Originally posted to Tiny Fix on 3/30/13.
Let’s just cut to the punch line. She got it. Cupcake was riding the rollers like a pro on the first day she tried.
So, now you want to learn how to ride the rollers too, right?
What are rollers?
Rollers are basically a self-powered treadmill for your bicycle. They consist of 3 cylindrical drums, with the front and middle drum connected by a belt (basically a long rubber band made of silicone). The CycleOps aluminum rollers above are the ones I have, they fold up and store very easily, and the drums are aluminum and 3.25″ in diameter. Rollers differ from a trainer in that your bike is free to move around on top of the drums, not anchored in place by any mechanism. Which brings me to…
Why ride rollers?
Because it’s hard. It’s a lot of work. Not only do you have to keep pedaling the entire time you’re on the bike, you have to focus, keep the bike balanced, and ride in a straight line, which will make you a better rider on the road. If you want to zone out and mash your legs while you watch Netflix, (not that there’s nothing wrong with this, I do it all the time), you should probably get a fluid trainer. If you want to be a better cyclist, get rollers.
What bike do I use?
I’m a big proponent of riding fixed gear on rollers. However, you can ride whatever bike you have and want to use on the rollers. Since riding rollers is scary, and when we get scared we naturally stop pedaling, riding a fixed gear is a great reminder to keep pedaling. Because you CAN’T STOP PEDALING!
I would not advise using clipless pedals for your first few times on rollers. Just use wear your sneakers and put your foot on top of your fancy road pedal. It will be a lot safer for starting and stopping, and if/when you have to put your foot down quickly.
Make sure your tires are inflated; the same pressure you use on the road should be OK. Low tire pressure will give you more resistance and make it harder to pedal.
So, Cupcake and I learned a few things during our roller teaching session. It’s a lot faster to learn if you have an assistant helping you out. Preferably this would be someone who already knows how to ride rollers, but that’s not necessary. We also learned that Half Acre Gossamer Ale tastes better in a glass. We also worked out a step-by-step method for learning to ride the rollers.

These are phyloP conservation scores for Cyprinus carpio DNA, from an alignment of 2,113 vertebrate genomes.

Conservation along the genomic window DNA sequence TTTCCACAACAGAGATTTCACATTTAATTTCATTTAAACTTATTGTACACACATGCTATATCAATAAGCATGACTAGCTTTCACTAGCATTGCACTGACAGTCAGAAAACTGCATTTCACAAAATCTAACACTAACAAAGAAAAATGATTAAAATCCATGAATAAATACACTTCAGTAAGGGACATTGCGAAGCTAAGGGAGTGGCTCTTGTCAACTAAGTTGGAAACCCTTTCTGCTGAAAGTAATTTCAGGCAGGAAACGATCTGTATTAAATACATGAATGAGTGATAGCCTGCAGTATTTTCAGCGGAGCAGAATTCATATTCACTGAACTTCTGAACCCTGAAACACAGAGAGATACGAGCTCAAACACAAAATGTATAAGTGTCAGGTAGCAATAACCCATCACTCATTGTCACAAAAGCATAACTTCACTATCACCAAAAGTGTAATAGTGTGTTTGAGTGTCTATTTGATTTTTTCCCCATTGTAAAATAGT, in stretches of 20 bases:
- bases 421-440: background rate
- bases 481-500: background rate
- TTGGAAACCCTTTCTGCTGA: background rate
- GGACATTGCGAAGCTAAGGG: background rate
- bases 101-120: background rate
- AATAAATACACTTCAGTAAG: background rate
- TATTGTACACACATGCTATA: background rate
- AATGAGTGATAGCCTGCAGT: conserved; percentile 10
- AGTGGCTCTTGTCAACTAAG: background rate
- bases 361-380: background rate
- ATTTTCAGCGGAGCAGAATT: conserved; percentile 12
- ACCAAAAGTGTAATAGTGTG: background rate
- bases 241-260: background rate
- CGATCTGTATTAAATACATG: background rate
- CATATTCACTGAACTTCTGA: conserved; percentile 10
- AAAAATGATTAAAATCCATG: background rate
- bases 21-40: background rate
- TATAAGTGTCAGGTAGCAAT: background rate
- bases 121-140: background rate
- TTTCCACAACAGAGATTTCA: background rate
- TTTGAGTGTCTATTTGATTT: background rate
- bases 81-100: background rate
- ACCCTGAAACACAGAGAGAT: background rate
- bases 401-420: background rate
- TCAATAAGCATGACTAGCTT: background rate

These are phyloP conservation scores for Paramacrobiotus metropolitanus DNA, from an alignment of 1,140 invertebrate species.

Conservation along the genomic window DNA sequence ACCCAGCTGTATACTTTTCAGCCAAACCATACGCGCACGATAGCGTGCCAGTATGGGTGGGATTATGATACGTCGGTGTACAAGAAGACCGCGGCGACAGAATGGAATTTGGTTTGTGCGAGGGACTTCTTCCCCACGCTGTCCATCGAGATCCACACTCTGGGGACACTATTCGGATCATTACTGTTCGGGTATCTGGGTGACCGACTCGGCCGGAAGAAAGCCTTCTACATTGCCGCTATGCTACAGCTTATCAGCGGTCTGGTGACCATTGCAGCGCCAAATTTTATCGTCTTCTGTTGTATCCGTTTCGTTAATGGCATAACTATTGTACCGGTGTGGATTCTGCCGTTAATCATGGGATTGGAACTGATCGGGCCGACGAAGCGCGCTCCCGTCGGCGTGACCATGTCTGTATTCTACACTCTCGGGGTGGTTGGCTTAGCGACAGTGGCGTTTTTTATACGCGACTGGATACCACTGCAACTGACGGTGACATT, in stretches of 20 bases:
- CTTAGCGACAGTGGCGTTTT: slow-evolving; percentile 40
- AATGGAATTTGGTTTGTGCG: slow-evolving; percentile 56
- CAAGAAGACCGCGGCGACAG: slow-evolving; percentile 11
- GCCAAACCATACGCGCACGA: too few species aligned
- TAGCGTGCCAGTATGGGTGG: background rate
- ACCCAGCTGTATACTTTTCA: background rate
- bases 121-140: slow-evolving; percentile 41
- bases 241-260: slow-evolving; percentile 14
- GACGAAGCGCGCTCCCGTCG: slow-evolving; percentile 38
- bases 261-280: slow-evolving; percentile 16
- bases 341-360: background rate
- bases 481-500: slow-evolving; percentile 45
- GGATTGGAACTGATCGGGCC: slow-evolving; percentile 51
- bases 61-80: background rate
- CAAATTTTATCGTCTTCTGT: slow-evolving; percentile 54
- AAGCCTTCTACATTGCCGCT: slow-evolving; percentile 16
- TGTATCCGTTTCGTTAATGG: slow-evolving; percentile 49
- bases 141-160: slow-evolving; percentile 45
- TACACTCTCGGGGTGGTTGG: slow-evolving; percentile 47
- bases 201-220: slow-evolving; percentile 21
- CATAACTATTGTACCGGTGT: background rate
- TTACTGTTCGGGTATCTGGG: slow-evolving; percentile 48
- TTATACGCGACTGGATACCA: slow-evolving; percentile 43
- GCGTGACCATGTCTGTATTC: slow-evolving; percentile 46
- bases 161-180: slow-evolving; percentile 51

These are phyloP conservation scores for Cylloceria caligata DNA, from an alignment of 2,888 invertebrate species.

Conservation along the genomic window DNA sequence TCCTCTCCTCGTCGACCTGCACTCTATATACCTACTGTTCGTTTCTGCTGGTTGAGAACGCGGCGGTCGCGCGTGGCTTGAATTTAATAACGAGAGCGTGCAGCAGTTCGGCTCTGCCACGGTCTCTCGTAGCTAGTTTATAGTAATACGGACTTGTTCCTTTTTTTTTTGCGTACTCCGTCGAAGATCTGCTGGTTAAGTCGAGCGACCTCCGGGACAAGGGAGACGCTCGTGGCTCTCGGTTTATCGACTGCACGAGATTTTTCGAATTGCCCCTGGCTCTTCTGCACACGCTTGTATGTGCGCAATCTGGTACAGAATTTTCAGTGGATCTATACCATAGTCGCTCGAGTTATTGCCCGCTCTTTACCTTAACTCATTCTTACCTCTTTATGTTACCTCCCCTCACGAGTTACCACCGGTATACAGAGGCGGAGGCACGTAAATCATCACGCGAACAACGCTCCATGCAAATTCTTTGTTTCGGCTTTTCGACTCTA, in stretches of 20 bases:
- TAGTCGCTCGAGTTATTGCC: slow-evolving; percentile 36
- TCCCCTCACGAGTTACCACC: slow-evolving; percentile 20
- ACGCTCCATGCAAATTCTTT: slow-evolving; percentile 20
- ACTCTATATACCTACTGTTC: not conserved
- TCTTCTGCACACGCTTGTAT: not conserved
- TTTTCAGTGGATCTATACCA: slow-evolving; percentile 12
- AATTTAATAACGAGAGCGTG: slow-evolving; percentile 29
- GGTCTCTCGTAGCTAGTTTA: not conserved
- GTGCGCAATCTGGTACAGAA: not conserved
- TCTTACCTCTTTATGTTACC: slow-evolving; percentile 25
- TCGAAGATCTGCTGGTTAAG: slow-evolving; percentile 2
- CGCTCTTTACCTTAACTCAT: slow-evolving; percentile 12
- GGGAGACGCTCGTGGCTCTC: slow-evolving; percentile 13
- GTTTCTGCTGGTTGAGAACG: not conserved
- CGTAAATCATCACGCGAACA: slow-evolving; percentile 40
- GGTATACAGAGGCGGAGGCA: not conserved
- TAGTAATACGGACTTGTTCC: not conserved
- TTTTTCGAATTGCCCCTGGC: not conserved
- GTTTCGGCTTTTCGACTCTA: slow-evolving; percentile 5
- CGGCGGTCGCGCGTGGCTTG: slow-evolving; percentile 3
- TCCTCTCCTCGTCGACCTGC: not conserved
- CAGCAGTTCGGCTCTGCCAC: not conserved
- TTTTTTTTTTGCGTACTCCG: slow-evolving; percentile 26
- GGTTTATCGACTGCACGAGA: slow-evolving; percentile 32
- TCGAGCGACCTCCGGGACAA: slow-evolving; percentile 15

How to learn to ride rollers, in 10 easy steps:
1. Place the rollers either between two walls (i.e. a
hallway), in a door frame, or next to a long wall, so the rider can hold the
wall(s) to start.
2. The teacher/assistant stands in front of the rider, and puts one leg on either side of the front wheel.
3. The rider should put one hand on each wall for balance while teacher/assistant holds the handlebars. Then the rider begins to pedal, getting used to the sensation of controlling the bike with the hips and pelvis. This may take some cueing on the part of the teacher (I like to yell “use your butt!”). Gazing down at the front tire may help the rider keep the bike centered on the rollers.
4. If the bike tips or starts to drift to one side, the wheel will rub the inside of the teacher’s thigh. This is not at all painful, as long as you are wearing pants. Please wear pants.
5. Once the rider feels comfortable and the teacher is not having to do much work with to control the handlebars, the rider can move one hand from the wall to the handlebars. This hand should be close to the cener of the handlebars (the stem), so as not to disturb the balance of the bike.
6. Eventually, when the rider feels ready, he or she
can bring the other hand to the handlebars. THIS IS THE HARDEST
PART. It feels like a big, dramatic move, so it’s a bit scary.
Don’t hang out with one hand up in the air and one hand on the bars, as
this will likely throw you off balance. Take your hand directly from the
wall to the bars.
7. YOU ARE RIDING ROLLERS!
8. Once you have the general idea and balance of
riding, you can start making little corrections. Your shoulders are probably
hiked up by your ears, your elbows locked, and your hands gripping the bars
with white knuckles. See if you can engage your abdominals, soften your
elbows and your grip a bit, and let your shoulders relax.
9. Don’t get fancy just yet. Once you have both hands on the bars, keep them there. Taking one hand off to wipe your sweat, push up your glasses, or eat an apple may throw you off balance and cause you to swerve. And for the love of god, don’t try playing Wii Sports on rollers like these guys just yet.
10. Oh yeah, stopping. Focusing on staying
centered on the bike, slow your pedaling and get ready to put your foot
down. As you’re slowing towards a stop, put your hand on the wall for
balance, and place your foot on the frame of the rollers. Don’t put it on
the floor or you’ll get a crotchfull of top tube.
What if I fall?
That was the whole reason for the door frame, silly. But seriously, most of the time, if you lose your balance, you’ll just lean into one wall, or your front tire will slip off the edge of the drum and stop on the frame. Or, you’ll feel yourself starting to wobble. At this point the most logical thing is to stop pedaling, but DON’T STOP PEDALING. You will definitely lose your balance if you stop pedaling. Keep pedaling but reach for the wall to steady yourself.
This should be a workout, a training tool, and hopefully a lot of fun too. Remember to relax. It’s not a race. This is a race:
Ooh, if enough people learn to ride rollers, maybe we can have a Tiny Fix Roller event in Chicago! This is not your father’s Goldsprints, kids.
This method may not be patented, but it is Cupcake approved. Good luck!